Bob Doyle, Columnist
A sizable percentage of college students seem to suffer from test anxiety. This is enhanced when the students are taking courses quite different from their major or preferred area.
To insure a broad perspective, most colleges expect students to take a number of general education courses, primarily introductory courses in natural science, mathematics, history, literature, art, music and social sciences.
This column may prove helpful to high school or middle school teachers.
Most of my college students are freshman or 1st year students who don’t like tests.
So over the years, I have developed a number of strategies to enhance their confidence. First, I distribute my own test study guides to help them prepare for each test. These guides consist of a series of questions on the major topics covered on the test.
So by working through these questions, the students must read the text, refer to their notes and develop their own understanding through their own efforts.
But when I emphasize that these questions are not the actual test questions, some students are disappointed. For they think that working on these questions would be a waste of their time.
To avert this outlook, I am now allowing students to bring their own handwritten answers to the study guide questions and use them for reference during the tests.
Furthermore, I collect the study guide answers and give the students bonus points for them, based on neatness and correctness. I insist on handwritten or hand printed answers to insure that these answers are the student’s own work.
For a number of years, I have also posted previous sample tests so the students can see what kind of questions might be on their test. These sample tests have a variety of questions, including multiple choice, fill-ins (with word bank), short answer and word problems (for engineering and physics courses).
Once again, some students express displeasure that these test items are not the actual test questions. These disappointed students are those who have been spoon fed. In previous classes (possibly in high school or even in college), these students have found out a number of test questions prior to their tests.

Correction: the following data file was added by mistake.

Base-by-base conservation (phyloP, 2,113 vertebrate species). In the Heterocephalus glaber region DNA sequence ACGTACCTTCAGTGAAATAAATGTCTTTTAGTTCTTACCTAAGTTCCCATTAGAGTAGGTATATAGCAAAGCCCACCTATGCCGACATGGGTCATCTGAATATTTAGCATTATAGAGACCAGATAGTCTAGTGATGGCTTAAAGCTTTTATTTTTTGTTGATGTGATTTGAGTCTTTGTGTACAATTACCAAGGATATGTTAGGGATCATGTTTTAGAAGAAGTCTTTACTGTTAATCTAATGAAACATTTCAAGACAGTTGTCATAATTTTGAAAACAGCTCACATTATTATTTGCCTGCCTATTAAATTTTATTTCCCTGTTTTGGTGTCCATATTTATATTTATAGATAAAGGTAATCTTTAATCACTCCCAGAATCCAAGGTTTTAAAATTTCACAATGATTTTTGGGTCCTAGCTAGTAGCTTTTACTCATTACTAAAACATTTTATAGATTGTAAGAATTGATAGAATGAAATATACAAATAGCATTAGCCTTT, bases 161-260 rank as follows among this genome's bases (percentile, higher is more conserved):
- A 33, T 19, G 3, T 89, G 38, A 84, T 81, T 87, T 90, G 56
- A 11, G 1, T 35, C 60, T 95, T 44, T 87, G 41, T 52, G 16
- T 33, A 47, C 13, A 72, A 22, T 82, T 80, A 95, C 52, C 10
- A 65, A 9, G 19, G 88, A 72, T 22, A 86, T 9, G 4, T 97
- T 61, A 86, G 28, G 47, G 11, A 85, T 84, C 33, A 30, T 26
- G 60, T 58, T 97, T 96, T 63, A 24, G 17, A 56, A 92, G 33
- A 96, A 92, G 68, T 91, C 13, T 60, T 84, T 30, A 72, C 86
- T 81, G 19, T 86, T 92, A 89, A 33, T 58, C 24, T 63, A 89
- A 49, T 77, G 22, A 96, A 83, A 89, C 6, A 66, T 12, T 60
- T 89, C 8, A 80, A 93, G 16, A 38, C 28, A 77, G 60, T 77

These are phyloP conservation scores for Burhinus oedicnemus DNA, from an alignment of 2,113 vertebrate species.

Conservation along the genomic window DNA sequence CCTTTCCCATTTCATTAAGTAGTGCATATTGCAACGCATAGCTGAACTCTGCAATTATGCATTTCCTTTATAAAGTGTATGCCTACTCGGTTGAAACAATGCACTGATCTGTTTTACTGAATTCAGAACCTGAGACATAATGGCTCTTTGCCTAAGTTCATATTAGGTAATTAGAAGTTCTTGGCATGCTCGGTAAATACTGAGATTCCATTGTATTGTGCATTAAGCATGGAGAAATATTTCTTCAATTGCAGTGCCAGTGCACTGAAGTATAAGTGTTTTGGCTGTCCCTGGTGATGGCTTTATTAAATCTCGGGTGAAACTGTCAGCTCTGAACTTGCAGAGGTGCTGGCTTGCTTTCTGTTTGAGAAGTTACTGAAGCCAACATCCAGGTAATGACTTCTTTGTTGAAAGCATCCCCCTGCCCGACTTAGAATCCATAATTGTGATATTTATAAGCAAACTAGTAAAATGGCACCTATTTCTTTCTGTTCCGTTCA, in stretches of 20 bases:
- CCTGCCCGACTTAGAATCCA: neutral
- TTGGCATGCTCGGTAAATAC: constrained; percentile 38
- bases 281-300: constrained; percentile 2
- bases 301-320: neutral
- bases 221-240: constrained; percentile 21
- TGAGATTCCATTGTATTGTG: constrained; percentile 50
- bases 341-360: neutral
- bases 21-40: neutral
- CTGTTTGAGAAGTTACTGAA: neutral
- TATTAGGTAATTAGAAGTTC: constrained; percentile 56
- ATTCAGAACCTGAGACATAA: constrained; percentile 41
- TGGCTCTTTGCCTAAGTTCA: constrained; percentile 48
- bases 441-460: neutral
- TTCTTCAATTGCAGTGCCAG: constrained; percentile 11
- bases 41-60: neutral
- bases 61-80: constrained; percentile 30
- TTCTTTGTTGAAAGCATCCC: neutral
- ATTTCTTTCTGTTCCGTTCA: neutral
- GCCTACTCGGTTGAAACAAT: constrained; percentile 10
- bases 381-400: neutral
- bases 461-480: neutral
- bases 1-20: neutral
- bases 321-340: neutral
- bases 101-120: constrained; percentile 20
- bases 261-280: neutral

This term I have decided to split my tests in two. The first half of a test is taken with a partner. The study guide answers can be used by both students as they answer the questions.
The partnered test doesn’t permit the use of the textbook or class worksheets. One of the students in the pair turns in his or her partnered test; the partnered test is graded with each partner receiving the same score.
After the partnered test is collected from all of the pairs, I reveal the answers on the practice test so the students can avoid making the same mistake on the individual test.
The second test is the individual test, where each student must come up with their own answers. The individual test has no questions in common with the partnered test, but covers the same content.
After having given a number of dual tests in my classes this fall, this strategy seems to be successful with higher test scores than in previous terms.
Another innovation is to limit the number of items on each test. I have found that about 25 short items is optimal for an hour test. This insures that each student has sufficient time to read each question and think about it before answering. I also implore each student not to turn in one of my tests with blanks (answers not attempted).
Now that I have shared some of my strategies to combat test anxiety, I want to consider the students. A sizable fraction of students don’t study in a given class on a weekly basis.
So without regular reinforcement, they forget what has been covered or discussed in class. Then as the test approaches, they often feel overwhelmed by all the concepts they must review. This is scary and painful; it’s no wonder that many students feel anxious towards their tests.
The most common question about tests is: “Do I have to memorize this equation, or this set of chemical groups, or the names of the regular planets (in order of distance from the sun).” I often give my students mnemonics (a memory aid) to help them remember, for example “My Very Eager Mom Just Served Us Nachos” gives the 8 planets in order of increasing solar distance.
As for formulae or equations, I just tell my students not to worry as I will put the necessary equations somewhere on the test. It’s their job to know how to use the equations.
Memorizing equations is analogous to buying a great collection of tools; these tools are useless unless you know how to use them.
I welcome any comments on test anxiety from any students or teachers. My email is firstname.lastname@example.org .
THE COMING WEEK’S SKY SIGHTS This evening, the moon is at first quarter phase (half full) as the moon has travelled through one quarter of its orbit since passing by the sun (New Moon).
This is the best time of the month to see the moon’s craters and mountains with binoculars held steadily or a small telescope. Along the straight edge of the moon the sun is rising, lighting up the crater rims and mountain peaks. As the week progresses, the moon will become broader, reaching full phase on Oct. 29.
Bob Doyle invites any readers comments and questions. E-mail him at email@example.com . He is available as a speaker on his column topics.